Friday, April 18, 2014

A Prayer for Good Friday

Father, before the creation of the world you planned to send Jesus to the earth to suffer on our behalf to satisfy your wrath against our sin. Jesus, you did not consider equality with God something to be grasped but you emptied yourself, taking the form of a servant, being born in the likeness of men. And being found as a man you humbled yourself to the point of death.

You willingly suffered in the garden on our behalf, falling on your face in the dirt before your Father pleading for another way, yet saying and over and over, “not my will, but Yours be done.” The disciples slept through your trauma even though you pled with them to watch and pray with you because of your great grief. You were arrested with swords and clubs and torches in the middle of the night after the betrayer’s kiss from Judas. Though you spoke the worlds into existence, you allowed yourself to be bound and led away. You were tried before the religious leaders and many false accusations were hurled against you. There you were struck and mocked, slapped and spit on. After keeping you awake all night, they took you to Pilate where you faced more questions and mocking.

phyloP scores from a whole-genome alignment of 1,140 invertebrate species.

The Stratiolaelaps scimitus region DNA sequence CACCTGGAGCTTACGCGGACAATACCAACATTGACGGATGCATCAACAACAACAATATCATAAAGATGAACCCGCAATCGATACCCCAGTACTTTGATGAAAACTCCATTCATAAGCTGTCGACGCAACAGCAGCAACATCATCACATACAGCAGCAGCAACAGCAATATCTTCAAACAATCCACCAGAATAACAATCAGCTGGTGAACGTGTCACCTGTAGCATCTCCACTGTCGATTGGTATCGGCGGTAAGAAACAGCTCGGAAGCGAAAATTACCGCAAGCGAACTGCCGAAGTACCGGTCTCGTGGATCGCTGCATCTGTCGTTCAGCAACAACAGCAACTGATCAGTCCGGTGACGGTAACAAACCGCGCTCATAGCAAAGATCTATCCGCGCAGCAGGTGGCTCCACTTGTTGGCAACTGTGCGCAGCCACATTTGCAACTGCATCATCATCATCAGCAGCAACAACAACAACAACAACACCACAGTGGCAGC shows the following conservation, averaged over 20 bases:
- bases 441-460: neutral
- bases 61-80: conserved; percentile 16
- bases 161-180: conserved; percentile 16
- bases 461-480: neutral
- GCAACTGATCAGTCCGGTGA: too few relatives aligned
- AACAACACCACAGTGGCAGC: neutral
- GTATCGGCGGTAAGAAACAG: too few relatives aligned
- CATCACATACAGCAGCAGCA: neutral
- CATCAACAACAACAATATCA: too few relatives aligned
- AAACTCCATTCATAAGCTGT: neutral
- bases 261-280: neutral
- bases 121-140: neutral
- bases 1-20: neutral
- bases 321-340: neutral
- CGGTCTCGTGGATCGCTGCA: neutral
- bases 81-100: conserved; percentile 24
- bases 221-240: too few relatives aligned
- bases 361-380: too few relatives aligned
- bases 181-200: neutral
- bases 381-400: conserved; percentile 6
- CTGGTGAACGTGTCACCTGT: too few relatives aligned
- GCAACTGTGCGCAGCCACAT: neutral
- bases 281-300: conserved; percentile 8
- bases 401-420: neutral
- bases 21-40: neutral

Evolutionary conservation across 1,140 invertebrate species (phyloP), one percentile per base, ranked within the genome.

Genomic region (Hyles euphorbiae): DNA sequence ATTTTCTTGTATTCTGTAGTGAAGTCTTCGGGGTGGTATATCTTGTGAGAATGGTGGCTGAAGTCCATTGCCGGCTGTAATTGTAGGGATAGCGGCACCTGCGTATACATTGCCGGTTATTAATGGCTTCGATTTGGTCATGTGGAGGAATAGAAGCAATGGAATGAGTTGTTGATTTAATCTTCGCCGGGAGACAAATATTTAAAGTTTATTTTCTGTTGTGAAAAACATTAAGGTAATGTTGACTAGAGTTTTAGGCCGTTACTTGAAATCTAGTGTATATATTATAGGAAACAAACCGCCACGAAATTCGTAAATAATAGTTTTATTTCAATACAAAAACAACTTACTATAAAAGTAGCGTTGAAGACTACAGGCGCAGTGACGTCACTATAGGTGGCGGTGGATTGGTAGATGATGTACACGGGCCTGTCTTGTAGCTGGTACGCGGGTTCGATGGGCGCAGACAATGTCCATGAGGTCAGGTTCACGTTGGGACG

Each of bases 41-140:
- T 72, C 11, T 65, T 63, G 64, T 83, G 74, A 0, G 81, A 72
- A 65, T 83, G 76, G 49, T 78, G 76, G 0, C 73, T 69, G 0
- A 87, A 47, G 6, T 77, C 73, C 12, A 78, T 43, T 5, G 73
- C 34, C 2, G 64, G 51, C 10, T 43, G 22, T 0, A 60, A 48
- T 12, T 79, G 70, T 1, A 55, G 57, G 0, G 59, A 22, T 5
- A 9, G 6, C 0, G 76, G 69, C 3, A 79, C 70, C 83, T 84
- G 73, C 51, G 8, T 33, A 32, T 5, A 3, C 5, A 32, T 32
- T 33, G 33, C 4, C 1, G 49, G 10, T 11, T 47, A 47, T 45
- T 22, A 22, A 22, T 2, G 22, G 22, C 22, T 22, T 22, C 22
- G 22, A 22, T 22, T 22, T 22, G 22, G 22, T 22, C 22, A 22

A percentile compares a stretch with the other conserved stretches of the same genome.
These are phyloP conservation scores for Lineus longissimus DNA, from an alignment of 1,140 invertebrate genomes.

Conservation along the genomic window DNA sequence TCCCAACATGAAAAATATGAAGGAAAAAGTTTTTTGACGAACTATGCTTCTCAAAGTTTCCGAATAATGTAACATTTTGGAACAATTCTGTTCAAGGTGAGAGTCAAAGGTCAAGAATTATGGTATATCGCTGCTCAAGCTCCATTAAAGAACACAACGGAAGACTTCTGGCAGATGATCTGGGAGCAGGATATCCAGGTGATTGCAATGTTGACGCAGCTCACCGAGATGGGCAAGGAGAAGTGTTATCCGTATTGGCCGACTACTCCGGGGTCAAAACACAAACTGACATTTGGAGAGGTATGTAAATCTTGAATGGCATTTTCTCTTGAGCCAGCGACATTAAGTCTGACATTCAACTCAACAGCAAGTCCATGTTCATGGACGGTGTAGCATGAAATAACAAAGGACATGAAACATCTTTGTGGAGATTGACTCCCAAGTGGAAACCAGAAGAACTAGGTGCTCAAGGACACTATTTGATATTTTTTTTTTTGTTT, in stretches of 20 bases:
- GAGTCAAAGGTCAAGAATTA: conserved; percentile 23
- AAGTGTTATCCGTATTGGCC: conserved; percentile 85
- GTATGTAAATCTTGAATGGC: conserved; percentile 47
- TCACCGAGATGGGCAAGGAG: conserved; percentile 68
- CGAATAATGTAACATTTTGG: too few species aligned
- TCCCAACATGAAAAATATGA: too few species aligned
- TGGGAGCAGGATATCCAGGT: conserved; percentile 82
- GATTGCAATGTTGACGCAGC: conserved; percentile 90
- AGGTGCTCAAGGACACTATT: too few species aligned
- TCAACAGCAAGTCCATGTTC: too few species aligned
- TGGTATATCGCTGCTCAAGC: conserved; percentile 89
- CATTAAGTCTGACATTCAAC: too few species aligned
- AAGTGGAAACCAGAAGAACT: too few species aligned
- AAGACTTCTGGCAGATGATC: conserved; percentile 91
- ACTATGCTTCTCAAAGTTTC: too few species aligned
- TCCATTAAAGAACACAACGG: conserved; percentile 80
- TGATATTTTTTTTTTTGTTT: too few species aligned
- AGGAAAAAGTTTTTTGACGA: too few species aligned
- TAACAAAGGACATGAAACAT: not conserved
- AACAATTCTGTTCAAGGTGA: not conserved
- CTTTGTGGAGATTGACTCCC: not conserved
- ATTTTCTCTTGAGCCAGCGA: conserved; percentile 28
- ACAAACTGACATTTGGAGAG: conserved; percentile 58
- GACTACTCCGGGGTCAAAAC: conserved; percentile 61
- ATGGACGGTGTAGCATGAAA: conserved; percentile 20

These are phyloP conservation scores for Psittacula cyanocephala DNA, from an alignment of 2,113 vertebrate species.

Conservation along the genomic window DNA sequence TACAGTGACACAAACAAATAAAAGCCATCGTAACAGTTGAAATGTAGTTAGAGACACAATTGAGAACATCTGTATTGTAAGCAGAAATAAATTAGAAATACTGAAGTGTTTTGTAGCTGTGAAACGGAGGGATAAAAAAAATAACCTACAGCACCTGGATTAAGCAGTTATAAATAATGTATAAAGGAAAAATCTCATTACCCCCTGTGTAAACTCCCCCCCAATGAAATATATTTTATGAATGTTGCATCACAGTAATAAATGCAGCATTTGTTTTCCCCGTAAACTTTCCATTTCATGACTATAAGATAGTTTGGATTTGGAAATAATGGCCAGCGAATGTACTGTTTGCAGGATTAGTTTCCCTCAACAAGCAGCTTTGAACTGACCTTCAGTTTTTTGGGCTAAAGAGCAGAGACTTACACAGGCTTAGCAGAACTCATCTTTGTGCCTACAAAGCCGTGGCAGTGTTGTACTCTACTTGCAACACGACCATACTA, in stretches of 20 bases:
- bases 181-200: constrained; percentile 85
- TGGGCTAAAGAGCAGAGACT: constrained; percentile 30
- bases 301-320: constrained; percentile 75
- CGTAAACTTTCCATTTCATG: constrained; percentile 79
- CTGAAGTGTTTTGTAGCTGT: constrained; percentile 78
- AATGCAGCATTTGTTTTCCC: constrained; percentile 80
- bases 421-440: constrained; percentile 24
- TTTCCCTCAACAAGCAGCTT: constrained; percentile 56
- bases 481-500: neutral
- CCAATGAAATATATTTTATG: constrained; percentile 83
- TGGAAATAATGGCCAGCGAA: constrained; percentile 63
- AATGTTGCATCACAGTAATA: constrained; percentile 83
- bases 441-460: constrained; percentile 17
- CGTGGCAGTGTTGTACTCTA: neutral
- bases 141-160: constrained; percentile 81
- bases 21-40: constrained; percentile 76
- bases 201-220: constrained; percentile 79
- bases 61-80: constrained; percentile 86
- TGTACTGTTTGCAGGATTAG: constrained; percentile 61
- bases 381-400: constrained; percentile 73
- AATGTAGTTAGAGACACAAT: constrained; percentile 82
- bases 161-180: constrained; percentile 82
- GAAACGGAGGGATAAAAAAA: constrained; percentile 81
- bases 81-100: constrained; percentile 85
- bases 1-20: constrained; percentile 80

Pilate marveled at your refusal to answer the accusations of the religious leaders. The people chose a murderer to receive mercy over you and called for your crucifixion. Behind closed doors, a whole battalion of soldiers gathered around you. They stripped you and placed a scarlet robe on you and put a reed in your hands, all mocking symbols of power, They twisted together a crown of thorns, which they “placed” on your head. They knelt before you, offering you precisely what you deserved, but in full mockery. Then they spit on you, jerked the reed from your hand and struck you on the head with it.

Then they led you to the actual crucifixion, but from exhaustion due to grief and lack of sleep and abuse, you could not carry your own cross. They forced a stranger into carrying it for you. Then they crucified you, you spared us many of the details of that horrible experience, because apparently the physical aspect was only a part of what was going on there. In the end you cried out with grief and pathos we cannot fathom, “My God, my God, why have you forsaken me.” And then you died. And in the moment you accomplished more than we can grasp or explain, the wrath of God was satisfied and just like you parted the Red Sea, a way was created for salvation and for us to be reconciled to God.

But then on Sunday . . .

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